Has to be, because that's the only kind of people there are. All have sinned that come short of the glory of God. But the New Covenant provided a perfect priest.

Why? Because he's not simply a man. He is the God-man. He is the sinless man. He is the virgin-born man. He is the one untouched by Adamic sin. He is the only man who actually is a sinless, perfect, eternal high priest. And so what does the New Covenant oath provide?

A permanent high priest. The Old Covenant provided a temporary solution. It was helpful. Oh, how helpful it was, because God honored those who believed in His promise. God honored the faith that believed His word that He would send a Messiah to effect reconciliation with God. And so the Old Covenant was wonderful in that regard. But the New Covenant provided a permanent solution, not just a temporary solution.

The New Covenant fully addressed the need for reconciliation. With the work of Jesus as the high priest, nothing more is needed. It's done. Nothing more can be added.

It's done. Christ's work satisfied the need once and for all forever. When Jesus on the cross said, it is finished, that's what He meant. Nothing can be added to this sacrifice. Nothing can be added that will do anything to help or to add to the salvation which has been secured once and for all and forever for all God's people, down through the people before the cross and the people after the cross who trust in Him.

What are some applications from our text today? I'd like to have you think through proper reasoning about salvation, which I think is illustrated in this. Human thinking can go something like this. The Old Covenant priests, evidently from what the Bible says, cannot satisfy the need for sinlessness which is required to be reconciled with God. Therefore, God who knows that this is impossible for Old Covenant priests to be sinless and to bring about the reconciliation that is required, therefore the God who knows this will not require more than what human ability is able to produce. Thus, God will accept my best efforts as sufficient to save me.

That's the way human thinking goes, right? But wait, let's hear the word of God. We must have our human thinking tested, shaped, corrected, and replaced by divine thinking.

Divine thinking. Old Testament priests cannot satisfy the need for sinlessness. Their failure exemplifies all human failure. However, God's righteousness cannot lower the standard. Perfection is required to be reconciled to God, but God's grace provides the remedy that man is unable to provide. You, sinner, must humble yourself before Almighty God to accept God's way of salvation, or you will be lost forever. Your reasoning that because God knows that it's impossible for anyone to be perfect, He doesn't require perfection is faulty reasoning. Yes, you are a sinner. Yes, you cannot provide what God requires.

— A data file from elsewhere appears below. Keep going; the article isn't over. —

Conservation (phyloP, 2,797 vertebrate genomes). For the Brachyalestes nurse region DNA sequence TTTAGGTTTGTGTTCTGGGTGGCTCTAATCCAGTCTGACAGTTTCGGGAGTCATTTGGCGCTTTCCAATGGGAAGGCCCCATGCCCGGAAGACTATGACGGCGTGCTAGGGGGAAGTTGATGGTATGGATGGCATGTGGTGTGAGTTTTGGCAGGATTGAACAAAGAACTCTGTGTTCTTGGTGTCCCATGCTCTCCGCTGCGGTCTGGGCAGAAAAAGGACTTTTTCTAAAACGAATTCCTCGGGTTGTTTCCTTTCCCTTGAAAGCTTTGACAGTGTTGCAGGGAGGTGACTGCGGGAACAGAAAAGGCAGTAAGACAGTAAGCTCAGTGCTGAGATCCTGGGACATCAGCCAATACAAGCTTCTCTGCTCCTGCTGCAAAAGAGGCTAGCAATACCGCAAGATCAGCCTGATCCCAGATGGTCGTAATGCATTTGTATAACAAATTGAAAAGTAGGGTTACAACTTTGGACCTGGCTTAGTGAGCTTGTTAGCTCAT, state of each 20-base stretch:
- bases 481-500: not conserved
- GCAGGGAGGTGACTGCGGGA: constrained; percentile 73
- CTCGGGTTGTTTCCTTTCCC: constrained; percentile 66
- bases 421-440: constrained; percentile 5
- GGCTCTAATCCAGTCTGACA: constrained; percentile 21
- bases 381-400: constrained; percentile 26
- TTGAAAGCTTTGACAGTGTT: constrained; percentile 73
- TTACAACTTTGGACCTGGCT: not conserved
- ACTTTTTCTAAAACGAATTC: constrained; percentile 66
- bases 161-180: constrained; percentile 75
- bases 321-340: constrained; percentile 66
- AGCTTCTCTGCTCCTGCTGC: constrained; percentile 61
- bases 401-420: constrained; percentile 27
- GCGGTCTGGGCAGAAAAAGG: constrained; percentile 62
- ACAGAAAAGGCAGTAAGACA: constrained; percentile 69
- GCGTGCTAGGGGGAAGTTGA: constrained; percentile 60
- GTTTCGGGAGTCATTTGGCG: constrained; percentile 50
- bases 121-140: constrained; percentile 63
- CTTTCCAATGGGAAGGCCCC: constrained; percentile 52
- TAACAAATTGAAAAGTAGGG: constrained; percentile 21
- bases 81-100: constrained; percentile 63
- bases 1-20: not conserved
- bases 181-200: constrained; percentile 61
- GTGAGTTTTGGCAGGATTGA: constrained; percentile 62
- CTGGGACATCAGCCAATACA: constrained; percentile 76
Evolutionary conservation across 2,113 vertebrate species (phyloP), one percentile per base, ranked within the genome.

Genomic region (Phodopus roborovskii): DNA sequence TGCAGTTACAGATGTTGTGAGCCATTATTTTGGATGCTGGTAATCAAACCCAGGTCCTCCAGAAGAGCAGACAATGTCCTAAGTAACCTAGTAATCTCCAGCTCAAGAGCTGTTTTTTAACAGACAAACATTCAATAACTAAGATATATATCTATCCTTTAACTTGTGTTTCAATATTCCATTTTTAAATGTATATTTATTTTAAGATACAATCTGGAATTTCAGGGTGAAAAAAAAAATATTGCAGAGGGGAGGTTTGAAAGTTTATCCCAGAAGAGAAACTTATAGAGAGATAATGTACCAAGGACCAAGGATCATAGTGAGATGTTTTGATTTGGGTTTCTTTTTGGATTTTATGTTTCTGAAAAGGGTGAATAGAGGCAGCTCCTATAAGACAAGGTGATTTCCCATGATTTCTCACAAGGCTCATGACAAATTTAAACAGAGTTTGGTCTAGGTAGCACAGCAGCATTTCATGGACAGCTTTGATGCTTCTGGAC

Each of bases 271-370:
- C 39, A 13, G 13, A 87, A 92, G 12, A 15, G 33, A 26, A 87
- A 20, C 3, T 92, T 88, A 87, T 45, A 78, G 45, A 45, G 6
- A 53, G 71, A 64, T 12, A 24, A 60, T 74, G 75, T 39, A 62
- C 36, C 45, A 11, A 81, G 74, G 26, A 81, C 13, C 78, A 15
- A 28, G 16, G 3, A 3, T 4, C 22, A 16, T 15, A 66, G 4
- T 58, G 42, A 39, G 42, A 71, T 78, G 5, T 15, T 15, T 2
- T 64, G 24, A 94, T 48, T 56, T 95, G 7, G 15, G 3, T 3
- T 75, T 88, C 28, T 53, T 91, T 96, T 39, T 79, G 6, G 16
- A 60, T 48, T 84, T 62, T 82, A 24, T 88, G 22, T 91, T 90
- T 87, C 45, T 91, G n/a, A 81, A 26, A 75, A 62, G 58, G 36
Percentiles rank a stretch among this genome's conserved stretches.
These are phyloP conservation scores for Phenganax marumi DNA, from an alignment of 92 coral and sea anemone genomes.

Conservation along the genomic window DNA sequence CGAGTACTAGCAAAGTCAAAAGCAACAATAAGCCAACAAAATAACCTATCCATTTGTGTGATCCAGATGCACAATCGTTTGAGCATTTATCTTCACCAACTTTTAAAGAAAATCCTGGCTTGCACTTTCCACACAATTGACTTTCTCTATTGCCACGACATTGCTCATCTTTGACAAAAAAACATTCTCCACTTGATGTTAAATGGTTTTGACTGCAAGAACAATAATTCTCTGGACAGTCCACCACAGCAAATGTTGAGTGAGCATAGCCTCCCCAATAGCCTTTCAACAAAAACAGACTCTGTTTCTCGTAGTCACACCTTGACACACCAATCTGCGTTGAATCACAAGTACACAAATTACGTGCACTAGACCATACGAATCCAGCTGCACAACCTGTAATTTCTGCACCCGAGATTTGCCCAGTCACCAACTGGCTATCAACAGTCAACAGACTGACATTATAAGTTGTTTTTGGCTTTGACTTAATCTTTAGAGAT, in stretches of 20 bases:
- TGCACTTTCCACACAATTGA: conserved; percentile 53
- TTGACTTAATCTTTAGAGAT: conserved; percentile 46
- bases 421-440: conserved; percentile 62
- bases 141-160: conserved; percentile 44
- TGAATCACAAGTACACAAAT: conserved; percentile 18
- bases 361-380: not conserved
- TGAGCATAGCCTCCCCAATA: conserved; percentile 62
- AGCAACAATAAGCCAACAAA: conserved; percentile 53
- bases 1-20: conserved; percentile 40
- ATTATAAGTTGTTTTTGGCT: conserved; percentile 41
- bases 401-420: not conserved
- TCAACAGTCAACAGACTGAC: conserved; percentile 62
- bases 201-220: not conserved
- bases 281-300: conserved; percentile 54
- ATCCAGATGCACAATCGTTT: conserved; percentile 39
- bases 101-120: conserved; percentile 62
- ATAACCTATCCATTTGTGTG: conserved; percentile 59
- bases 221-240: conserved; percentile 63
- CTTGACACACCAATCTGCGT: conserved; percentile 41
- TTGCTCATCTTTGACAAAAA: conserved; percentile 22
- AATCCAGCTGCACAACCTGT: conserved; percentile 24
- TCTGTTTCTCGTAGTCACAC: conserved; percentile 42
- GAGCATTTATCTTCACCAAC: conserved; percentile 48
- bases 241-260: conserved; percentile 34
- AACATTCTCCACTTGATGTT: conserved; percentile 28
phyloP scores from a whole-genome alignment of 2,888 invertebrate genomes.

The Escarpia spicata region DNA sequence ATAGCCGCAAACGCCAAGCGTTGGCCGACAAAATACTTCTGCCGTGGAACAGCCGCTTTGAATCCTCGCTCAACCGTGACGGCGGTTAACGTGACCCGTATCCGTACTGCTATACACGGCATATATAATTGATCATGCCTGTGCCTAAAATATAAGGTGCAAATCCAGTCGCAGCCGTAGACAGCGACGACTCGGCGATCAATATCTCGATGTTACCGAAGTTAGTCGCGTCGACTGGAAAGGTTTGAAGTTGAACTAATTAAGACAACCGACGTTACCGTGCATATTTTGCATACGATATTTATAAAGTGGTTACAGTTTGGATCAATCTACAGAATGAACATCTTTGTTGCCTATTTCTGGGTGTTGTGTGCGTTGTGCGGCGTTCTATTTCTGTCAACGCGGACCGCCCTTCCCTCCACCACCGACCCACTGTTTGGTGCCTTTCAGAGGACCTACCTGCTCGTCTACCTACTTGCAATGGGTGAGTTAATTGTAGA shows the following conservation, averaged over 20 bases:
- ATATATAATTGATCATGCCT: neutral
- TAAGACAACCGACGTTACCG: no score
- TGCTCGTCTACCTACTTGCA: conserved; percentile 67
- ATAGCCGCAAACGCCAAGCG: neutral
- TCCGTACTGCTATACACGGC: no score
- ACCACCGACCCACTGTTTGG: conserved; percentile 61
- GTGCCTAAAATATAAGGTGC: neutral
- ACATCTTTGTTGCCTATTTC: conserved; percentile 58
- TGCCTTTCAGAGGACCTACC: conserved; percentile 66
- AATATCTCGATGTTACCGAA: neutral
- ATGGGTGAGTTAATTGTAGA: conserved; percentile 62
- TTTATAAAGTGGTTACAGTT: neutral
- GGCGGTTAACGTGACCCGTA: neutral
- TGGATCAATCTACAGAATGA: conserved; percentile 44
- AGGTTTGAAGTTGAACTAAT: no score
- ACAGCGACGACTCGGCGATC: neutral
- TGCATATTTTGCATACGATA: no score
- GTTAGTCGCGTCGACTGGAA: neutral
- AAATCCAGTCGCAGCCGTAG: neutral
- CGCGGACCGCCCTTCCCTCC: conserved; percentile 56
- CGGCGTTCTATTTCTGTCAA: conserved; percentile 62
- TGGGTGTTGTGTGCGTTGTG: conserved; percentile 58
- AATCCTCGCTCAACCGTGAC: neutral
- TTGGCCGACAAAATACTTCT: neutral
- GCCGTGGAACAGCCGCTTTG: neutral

But no, God is not able by His divine justice, His righteous justice, to accept anything short of perfection. Now what? We're in a dilemma.

We're in a corner. We're shut up to God. Salvation is impossible.

Ah, no. God so loved the world that He gave His only begotten Son as that perfect sacrifice, as that necessary righteousness, as that perfect law-keeper that whoever believes in Him will be saved. That's one lesson.

I'll give you one more before we close. And that is all of this, this text and those that go before it, should give us a greater appreciation for Jesus as High Priest. That particular work of Christ is not often mentioned, is not even known by some of God's people, because it's not dealt with in other parts of the Bible, but it is dealt with in chapter after chapter after chapter in the book of Hebrews. Hebrews shows the significance of Christ's High Priestly work. Hebrews shows the essentiality of this truth of Christ's High Priestly work. And therefore, as we study the book of Hebrews, this enlarges our understanding of both the Old Testament as well as the way of salvation, because salvation is only accomplished by the High Priestly work of Jesus Christ, who not only became the sacrifice by dying on the cross, but offered the sacrifice as our High Priest before God in heaven. And this understanding enlarges our understanding and appreciation for the work of Jesus Christ. Jesus, our great High Priest, offered Himself and died.

Shall we pray? Father, we bow at Your throne as we consider the marvel of Your effective way of salvation of sinners. We acknowledge, O Lord, that there is nothing within ourselves that merits salvation, and we acknowledge that we are sinners deserving eternal condemnation. But we reach out to Jesus Christ the way You have provided—the perfect way of salvation. And we cling to Christ, and we trust in Him, and we are secure in trusting Him to be reconciled to You and forever in Your presence. Thank you for these great truths, O Lord. Amen.
Whisper: medium.en / 2024-05-28 17:37:32 / 2024-05-28 17:50:28 / 13